Cape Town-160223-Dr Iqbal Survé, chairman of Survé Philnathropies, announces that the foundation will contribute R75 000 so that filmmaker Nadine Cloete can complete her documentary about Ashley Kriel. Picture Jeffrey Abrahams

The story of young MK guerrilla Ashley Kriel, as told by his older sister Michel Assure, shook Gasant Abarder to his core.

Cape Town - The house in Albermarle Street in Hazendal, Athlone, still stands eerily – as modest and unassuming now as it was then on that fateful day of July 9, 1987.

It was the day Ashley Kriel was killed.

Twenty-nine years later the true circumstances of Ashley’s death have not been established.

The version of Jeffrey Benzien – the infamous security policeman who used the “wet-bag” method to torture activists as part of his repertoire – to the Truth and Reconciliation Commission (TRC) was that he shot 20-year-old Ashley by accident during a scuffle in the house.

Benzien was granted amnesty, even though the TRC found “there are inconsistencies and even contradictions on some aspects”. He was granted amnesty on February 17, 1999.

Also read: Ashley Kriel: ‘It was murder’

On Tuesday, February 23, 2016, I faced a TRC of my own.

At a press conference I attended (fortuitously, because a meeting I was scheduled to go to at the same venue was cancelled) sat Ashley’s older sister Michel Assure.

Holding back tears, Michel reflected on the way the Cape Argus reported on Ashley’s death. It was humbling to hear her thoughts.

“In this new era, the Cape Argus newspaper’s way of reporting, comparing it to back then, during the apartheid years… it went through my mind that at the time when they reported on Ashley’s death in the Cape Argus it was said that Ashley was a terrorist. They branded Ashley a terrorist,” she said.

Then she repeated: “A terrorist.”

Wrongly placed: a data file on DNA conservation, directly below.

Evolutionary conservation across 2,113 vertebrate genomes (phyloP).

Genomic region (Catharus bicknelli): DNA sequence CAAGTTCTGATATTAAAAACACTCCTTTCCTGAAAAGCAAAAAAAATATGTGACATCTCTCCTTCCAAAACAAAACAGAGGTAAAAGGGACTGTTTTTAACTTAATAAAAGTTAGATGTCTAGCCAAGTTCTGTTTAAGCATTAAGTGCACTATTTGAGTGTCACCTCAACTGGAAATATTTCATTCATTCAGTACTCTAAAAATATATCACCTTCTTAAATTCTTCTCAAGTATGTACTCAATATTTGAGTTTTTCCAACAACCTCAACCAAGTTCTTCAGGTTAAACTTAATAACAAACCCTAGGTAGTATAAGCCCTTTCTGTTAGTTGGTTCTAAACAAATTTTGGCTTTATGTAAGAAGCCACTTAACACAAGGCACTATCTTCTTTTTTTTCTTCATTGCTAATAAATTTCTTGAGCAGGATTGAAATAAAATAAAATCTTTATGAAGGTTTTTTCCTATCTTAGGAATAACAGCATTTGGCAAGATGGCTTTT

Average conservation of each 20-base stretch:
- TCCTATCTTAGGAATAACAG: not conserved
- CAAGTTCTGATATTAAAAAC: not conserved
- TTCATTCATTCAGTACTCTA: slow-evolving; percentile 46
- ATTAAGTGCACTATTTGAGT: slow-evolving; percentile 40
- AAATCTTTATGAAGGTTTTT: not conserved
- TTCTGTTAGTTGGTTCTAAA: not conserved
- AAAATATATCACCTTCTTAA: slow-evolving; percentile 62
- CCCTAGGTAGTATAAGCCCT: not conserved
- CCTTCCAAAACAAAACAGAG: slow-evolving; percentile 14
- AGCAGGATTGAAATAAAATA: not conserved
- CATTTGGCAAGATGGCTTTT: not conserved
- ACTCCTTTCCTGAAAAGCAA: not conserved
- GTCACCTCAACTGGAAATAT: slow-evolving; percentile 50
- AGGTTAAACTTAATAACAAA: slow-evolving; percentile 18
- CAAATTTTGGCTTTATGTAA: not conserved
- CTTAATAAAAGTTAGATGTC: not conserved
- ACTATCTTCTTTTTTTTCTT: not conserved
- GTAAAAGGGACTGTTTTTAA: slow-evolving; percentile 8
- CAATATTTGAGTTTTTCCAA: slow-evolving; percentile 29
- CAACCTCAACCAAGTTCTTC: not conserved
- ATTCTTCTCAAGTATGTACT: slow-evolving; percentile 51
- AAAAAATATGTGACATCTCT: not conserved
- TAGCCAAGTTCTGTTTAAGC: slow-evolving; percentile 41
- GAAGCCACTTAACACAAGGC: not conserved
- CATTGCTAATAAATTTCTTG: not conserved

Michel was a guest at an announcement that funding would be made available for the completion of a documentary about Ashley Kriel’s life by young filmmaker Nadine Cloete.

When Ashley was killed, I was a young boy of nine. I didn’t know much about what was going on, never mind the story of Ashley Kriel.

What I did know, was that what was happening around me wasn’t normal.

How could fully armed soldiers running into classrooms at my primary school in Mitchells Plain, hunting down activists at the height of PW Botha’s State of Emergency, be considered normal?

Hearing Michel’s story, I was moved to apologise on behalf of the Cape Argus for the way it reported on Ashley’s death.

It got me thinking: Why has there never been a TRC on the media for the role it played in propping up apartheid South Africa? But more about that later.

For now, I was immersed in Michel’s story. By now, Michel was in tears. By now, I was choking back tears of my own.

“Ashley was very young when he was murdered. He started becoming active at a very young age, when he was about 14.

“When he died, I thought the security police were s***-scared of Ashley.

“They couldn’t stand the fact that he was so young and so resilient.

“They killed Ashley and I know it. I went to the house where Ashley was killed and I could see, all the signs were there. They brutally tortured him.

“When I entered the house, I found blood on the tarmac in the backyard.

“On the stoep I found blood. When I entered the kitchen I found a trail of blood on the floor and on the walls.

“In the bathroom I found a laundry basket with blood-stained clothing.

“I found on another spot in the yard a blood-stained cap.

I found a towel, also blood stained. In the backyard I found a spade, also with blood on this spade. I painted this picture to myself.